Last year brought skyrocketing unemployment and a global pandemic that battered the economy, but people were still buying homes. Existing home sales in 2020 rose to the highest level in 14 years as prices climbed to a record high.

Home prices rose 9% in 2020 from the year before, with the annual median price of an existing home climbing to $296,500 according to a report from the National Association of Realtors. That is the highest price on record.

Shrinking inventory, especially among lower priced homes, was one of the biggest drivers of those rising prices. The year ended with the lowest number of homes ever available.

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Lawrence Yun, NAR's chief economist, predicts the strong activity in the housing market to continue into this year.

"Although mortgage rates are projected to increase, they will continue to hover near record lows at around 3%," Yun said. "Expect economic conditions to improve with additional stimulus forthcoming and vaccine distribution already underway."

But Yun cautions that the current market is not what he would describe as a "healthy market," in which home prices rise in line with income growth and buyers have enough time to make informed decisions about a major purchase.

"In that sense, it is unhealthy," Yun said. "Buyers are making hurried decisions."

Home prices are also rising much faster than incomes, increasing the wealth divide in housing. Homeowners saw an average of roughly $24,600 in home equity gain this year, said Yun. Meanwhile, first-time buyers and those at the lower end of the market are finding it harder to come up with down payments or to make competitive offers.

"Homeowners are smiling because they are seeing price increases," said Yun. "They can trade up to their next home purchase. But the frustration is coming from first-time buyers."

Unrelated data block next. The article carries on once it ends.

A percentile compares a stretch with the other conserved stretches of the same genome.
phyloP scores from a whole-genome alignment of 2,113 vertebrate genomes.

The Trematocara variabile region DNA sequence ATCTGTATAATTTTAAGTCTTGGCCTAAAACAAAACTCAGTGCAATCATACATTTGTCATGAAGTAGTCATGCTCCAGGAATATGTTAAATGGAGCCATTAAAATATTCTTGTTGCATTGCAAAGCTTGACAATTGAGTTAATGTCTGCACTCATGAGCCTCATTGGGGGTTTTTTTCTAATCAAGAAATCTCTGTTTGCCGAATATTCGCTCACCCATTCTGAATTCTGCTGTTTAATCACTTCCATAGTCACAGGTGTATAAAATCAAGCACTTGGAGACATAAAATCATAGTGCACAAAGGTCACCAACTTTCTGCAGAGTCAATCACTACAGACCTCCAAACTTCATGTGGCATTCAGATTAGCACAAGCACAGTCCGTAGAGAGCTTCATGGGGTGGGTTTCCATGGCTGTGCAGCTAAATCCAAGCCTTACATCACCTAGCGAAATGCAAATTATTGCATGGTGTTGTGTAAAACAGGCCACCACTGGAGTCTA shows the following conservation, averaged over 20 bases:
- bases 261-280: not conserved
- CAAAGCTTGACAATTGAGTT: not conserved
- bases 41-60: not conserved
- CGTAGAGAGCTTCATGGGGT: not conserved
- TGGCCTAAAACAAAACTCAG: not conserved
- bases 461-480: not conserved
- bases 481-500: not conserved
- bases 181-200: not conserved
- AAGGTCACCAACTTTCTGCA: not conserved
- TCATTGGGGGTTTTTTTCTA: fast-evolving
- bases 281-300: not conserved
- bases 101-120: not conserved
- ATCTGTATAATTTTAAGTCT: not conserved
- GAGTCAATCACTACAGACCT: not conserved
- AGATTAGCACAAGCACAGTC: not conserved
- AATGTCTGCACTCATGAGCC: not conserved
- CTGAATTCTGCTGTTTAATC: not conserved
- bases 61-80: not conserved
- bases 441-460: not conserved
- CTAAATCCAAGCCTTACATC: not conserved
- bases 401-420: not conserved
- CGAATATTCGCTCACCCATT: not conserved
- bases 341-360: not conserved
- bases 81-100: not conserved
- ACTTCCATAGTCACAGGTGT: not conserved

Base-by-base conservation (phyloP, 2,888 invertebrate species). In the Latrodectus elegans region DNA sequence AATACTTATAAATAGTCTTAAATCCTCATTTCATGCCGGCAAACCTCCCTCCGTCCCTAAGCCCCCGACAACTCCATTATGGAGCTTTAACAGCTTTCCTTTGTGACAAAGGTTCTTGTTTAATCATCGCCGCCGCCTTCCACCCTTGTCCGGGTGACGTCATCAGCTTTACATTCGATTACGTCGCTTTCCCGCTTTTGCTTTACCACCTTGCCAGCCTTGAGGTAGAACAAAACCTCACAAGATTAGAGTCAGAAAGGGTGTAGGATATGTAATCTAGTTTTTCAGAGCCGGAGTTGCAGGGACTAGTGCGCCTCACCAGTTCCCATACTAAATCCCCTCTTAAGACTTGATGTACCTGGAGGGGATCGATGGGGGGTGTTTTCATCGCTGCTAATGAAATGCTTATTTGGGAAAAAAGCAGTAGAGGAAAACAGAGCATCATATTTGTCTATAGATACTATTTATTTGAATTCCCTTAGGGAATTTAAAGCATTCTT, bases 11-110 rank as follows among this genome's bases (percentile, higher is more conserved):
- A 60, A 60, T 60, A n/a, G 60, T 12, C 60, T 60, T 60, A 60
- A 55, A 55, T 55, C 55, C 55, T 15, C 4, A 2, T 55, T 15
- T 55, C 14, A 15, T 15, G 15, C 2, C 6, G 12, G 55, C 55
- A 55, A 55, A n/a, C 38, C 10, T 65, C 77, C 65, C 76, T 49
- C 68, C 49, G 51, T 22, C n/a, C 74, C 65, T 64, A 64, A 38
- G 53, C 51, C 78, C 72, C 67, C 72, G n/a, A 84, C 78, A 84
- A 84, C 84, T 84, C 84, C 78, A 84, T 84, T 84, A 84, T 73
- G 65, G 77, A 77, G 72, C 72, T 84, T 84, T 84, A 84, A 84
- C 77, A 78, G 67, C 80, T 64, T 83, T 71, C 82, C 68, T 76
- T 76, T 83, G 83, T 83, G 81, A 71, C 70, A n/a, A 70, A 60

That's because there are fewer homes to buy than ever before and more competition for the homes that are for sale.

Inventory is at an all-time low, according to NAR, with 23% fewer homes for sale in December than a year ago. And the number of available homes to buy is down in all price categories except those $750,000 and above.

"More acute affordability challenges will emerge if inventory stays this tight and home-price growth continues to accelerate," said Joel Kan, the Mortgage Bankers Association's associate vice president of economic and industry forecasting. "This, in turn, would be especially challenging for first-time homebuyers, who make up a third of all home sales."

The strong existing home sales pace seen in the latter part of the year continued into December with sales of existing homes -- which include single-family homes, townhomes, condominiums and co-ops -- up 22% from a year before to a seasonally adjusted annual rate of 6.76 million.

Homes at the upper end of the market continued to sell at a faster pace than those at the lower end of the market. While sales of homes priced at $100,000 and under dropped by 15% in December from the year before, sales were up 76% for homes sold between $750,000 and $1 million. For homes $1 million and above, the number of sales essentially doubled.

That drop at the lower end is due to persistent low inventory, said Yun.

"If we had more inventory on the lower price points, we would have even greater home sales than is being reported."

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